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Friday, December 21, 2007

Private Property v. Beach Access in Hawaii

Kaaawa_beach_walk Reader David Peterson pointed me in the direction of a series of news articles on an interesting beach access dispute in Hawaii.  From an overview article in the Star Bulletin:

Some beachgoers are upset that a gate was installed on a private road in Kailua that blocks access to Kailua Beach Park.

A "no beach access" sign was placed at the entrance of L'Orange Place when the gate was installed a month ago. . . .

Some mornings, Dianne Price would find used condoms on her mock orange bushes.

Some nights at 2 a.m., large groups would walk down her lane to build bonfires on Kailua Beach.

Those and other concerns led the residents of L'Orange Place to put up a locked gate blocking their private road. That was a month ago.

Some beachgoers are now complaining about the loss of convenient access.

"It seems, at best, unneighborly," said Ben Willkie, a Kainui Drive resident who had used the route at least once a week to head to the beach with his wife, Veronica, and 5-year-old son. . . .

"There are a lot of people alarmed by this," said Robert Moncrief, a resident since 1970. "I think this whole thing is a travesty. ... They're excluding all these people."

The Moncriefs said they fear more gates will be installed at other private side streets along Kalaheo Avenue, further blocking access to the beach.

"It's going to start this chain of reaction of exclusivity," he said.

City Council Chairwoman Barbara Marshall, who represents District 3 (Waimanalo-Kaneohe), said that while it is frustrating for beachgoers, the residents are within their rights.

"It's a private beach access owned by the adjacent homeowners," she said.

Homeowners who allow public access receive a tax break. L'Orange Place residents had opted to pay additional taxes when the gate was installed, she added.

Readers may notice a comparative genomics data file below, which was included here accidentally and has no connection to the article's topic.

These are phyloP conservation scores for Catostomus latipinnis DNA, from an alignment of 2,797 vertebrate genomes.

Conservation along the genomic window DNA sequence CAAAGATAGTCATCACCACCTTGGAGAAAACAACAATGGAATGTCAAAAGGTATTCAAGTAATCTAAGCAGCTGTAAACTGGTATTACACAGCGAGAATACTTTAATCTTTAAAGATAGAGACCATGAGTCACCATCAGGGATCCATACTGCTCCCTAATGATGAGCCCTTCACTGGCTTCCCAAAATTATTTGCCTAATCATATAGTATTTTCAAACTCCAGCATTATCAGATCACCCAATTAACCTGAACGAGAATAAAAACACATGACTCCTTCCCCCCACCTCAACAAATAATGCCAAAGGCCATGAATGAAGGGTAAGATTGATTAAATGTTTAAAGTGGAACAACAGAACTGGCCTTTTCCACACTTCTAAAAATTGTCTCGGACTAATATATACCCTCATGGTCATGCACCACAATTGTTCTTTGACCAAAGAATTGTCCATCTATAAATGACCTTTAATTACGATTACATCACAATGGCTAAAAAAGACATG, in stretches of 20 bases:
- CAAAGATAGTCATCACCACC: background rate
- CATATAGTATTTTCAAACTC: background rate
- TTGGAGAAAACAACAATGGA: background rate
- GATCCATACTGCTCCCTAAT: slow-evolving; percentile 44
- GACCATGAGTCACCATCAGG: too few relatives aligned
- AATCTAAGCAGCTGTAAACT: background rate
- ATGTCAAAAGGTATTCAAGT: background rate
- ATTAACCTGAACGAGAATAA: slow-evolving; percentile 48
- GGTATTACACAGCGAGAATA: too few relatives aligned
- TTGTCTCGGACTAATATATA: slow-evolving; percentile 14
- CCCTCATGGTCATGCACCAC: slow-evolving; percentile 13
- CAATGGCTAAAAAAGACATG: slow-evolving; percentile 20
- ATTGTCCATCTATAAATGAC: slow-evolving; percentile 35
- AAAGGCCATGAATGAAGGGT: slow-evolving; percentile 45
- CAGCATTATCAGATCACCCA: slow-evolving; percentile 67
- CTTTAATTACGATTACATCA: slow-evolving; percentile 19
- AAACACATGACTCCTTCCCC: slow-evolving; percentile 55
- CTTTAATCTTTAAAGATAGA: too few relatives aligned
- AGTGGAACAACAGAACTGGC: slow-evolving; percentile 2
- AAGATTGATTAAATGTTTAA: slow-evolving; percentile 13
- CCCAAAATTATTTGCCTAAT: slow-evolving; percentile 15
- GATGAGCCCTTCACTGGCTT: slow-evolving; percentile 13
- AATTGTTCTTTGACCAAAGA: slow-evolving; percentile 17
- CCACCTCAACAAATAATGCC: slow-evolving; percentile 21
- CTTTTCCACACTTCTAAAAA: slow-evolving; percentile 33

There is another public access route about 200 yards away, near Kailuana Street.

The dispute is discussed in this op-ed, and in this follow-up article.  Some useful discussion of the issue can also be found at the Beach Access Hawaii website.  I'll defer substantive discussion to our resident Aloha Jurisprudence experts, Al Brophy and Carl Christensen.

Ben Barros

Photo from Wikipedia Commons

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Comments

This is what comes of having too many people on a small island. Beachfront property owners in Kailua are located on one of the best beaches on Oahu, and they quite rightly complain about ill-mannered members of the public. But the problem (state-wide) is aggravated by the fact that state and local governments are all too often reluctant to defend the public's right to use NON-private rights-of-way in the face of politically influential private interests, or to spend the money necessary to equip and maintain public parks (surprising, since our beach and other public parks are a big part of what keeps our tourist economy going). Like much of the rest of the state, Kailua is also under siege from an influx of poorly regulated (or flat-out unlawful) bed and breakfast operations opening up in residential areas. Again, official inaction and non-enforcement of existing law add to the problem. As can be seen from the discussion of the issue in Robert Thomas' excellent land use blog inversecondemnation.com [link to specific article here: http://www.inversecondemnation.com/inversecondemnation/2007/12/federal-court-1.html ], Maui County is in the midst of a major legal dispute over unlicensed bed and breakfasts, and the Honolulu City Council is struggling with the same issue here on Oahu. Again, too many people and too much change happening too quickly.

Posted by: Carl C. Christensen | Dec 21, 2007 7:09:00 PM

PS: Your photo is NOT of the beach at Kailua, which isn't rocky and is much wider than the one in your photo.

Posted by: Carl C. Christensen | Dec 21, 2007 7:11:41 PM

Yeah, I know. I couldn't find a public domain photo of Kailua beach.

Posted by: Ben Barros | Dec 22, 2007 9:15:49 AM

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